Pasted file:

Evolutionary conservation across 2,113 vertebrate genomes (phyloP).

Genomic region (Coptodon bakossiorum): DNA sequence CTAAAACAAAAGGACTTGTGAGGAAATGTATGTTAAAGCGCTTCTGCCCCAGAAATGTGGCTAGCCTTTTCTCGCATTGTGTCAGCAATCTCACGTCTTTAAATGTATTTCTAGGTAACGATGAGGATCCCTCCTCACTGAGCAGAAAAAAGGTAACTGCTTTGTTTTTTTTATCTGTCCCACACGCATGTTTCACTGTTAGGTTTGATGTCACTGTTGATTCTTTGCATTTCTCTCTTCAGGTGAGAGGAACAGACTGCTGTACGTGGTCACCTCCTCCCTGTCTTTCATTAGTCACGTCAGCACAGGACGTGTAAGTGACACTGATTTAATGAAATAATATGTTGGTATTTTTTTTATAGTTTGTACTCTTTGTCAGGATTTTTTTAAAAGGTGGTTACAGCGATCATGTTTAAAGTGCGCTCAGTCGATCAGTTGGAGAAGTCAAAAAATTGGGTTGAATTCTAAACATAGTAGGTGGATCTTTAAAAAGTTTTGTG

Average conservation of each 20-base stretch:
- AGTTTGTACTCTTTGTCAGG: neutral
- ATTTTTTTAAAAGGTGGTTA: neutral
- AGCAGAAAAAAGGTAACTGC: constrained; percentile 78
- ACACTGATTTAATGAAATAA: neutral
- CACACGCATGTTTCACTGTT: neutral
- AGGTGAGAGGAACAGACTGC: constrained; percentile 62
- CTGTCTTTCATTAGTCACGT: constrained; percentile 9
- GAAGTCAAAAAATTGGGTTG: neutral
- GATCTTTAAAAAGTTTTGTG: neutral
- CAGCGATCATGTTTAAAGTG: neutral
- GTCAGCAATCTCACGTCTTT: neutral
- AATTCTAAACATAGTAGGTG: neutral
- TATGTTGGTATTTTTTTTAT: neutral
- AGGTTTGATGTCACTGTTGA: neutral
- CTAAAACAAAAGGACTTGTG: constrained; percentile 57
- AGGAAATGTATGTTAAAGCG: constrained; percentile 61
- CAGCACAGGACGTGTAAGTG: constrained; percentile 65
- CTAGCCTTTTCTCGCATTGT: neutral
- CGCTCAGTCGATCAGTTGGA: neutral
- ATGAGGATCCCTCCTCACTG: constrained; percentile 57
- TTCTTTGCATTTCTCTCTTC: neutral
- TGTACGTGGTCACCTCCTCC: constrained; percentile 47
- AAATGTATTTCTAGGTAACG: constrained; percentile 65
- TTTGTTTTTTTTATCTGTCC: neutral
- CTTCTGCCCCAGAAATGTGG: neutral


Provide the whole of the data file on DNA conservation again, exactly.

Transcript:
Evolutionary conservation across 2,113 vertebrate genomes (phyloP).

Genomic region (Coptodon bakossiorum): DNA sequence CTAAAACAAAAGGACTTGTGAGGAAATGTATGTTAAAGCGCTTCTGCCCCAGAAATGTGGCTAGCCTTTTCTCGCATTGTGTCAGCAATCTCACGTCTTTAAATGTATTTCTAGGTAACGATGAGGATCCCTCCTCACTGAGCAGAAAAAAGGTAACTGCTTTGTTTTTTTTATCTGTCCCACACGCATGTTTCACTGTTAGGTTTGATGTCACTGTTGATTCTTTGCATTTCTCTCTTCAGGTGAGAGGAACAGACTGCTGTACGTGGTCACCTCCTCCCTGTCTTTCATTAGTCACGTCAGCACAGGACGTGTAAGTGACACTGATTTAATGAAATAATATGTTGGTATTTTTTTTATAGTTTGTACTCTTTGTCAGGATTTTTTTAAAAGGTGGTTACAGCGATCATGTTTAAAGTGCGCTCAGTCGATCAGTTGGAGAAGTCAAAAAATTGGGTTGAATTCTAAACATAGTAGGTGGATCTTTAAAAAGTTTTGTG

Average conservation of each 20-base stretch:
- AGTTTGTACTCTTTGTCAGG: neutral
- ATTTTTTTAAAAGGTGGTTA: neutral
- AGCAGAAAAAAGGTAACTGC: constrained; percentile 78
- ACACTGATTTAATGAAATAA: neutral
- CACACGCATGTTTCACTGTT: neutral
- AGGTGAGAGGAACAGACTGC: constrained; percentile 62
- CTGTCTTTCATTAGTCACGT: constrained; percentile 9
- GAAGTCAAAAAATTGGGTTG: neutral
- GATCTTTAAAAAGTTTTGTG: neutral
- CAGCGATCATGTTTAAAGTG: neutral
- GTCAGCAATCTCACGTCTTT: neutral
- AATTCTAAACATAGTAGGTG: neutral
- TATGTTGGTATTTTTTTTAT: neutral
- AGGTTTGATGTCACTGTTGA: neutral
- CTAAAACAAAAGGACTTGTG: constrained; percentile 57
- AGGAAATGTATGTTAAAGCG: constrained; percentile 61
- CAGCACAGGACGTGTAAGTG: constrained; percentile 65
- CTAGCCTTTTCTCGCATTGT: neutral
- CGCTCAGTCGATCAGTTGGA: neutral
- ATGAGGATCCCTCCTCACTG: constrained; percentile 57
- TTCTTTGCATTTCTCTCTTC: neutral
- TGTACGTGGTCACCTCCTCC: constrained; percentile 47
- AAATGTATTTCTAGGTAACG: constrained; percentile 65
- TTTGTTTTTTTTATCTGTCC: neutral
- CTTCTGCCCCAGAAATGTGG: neutral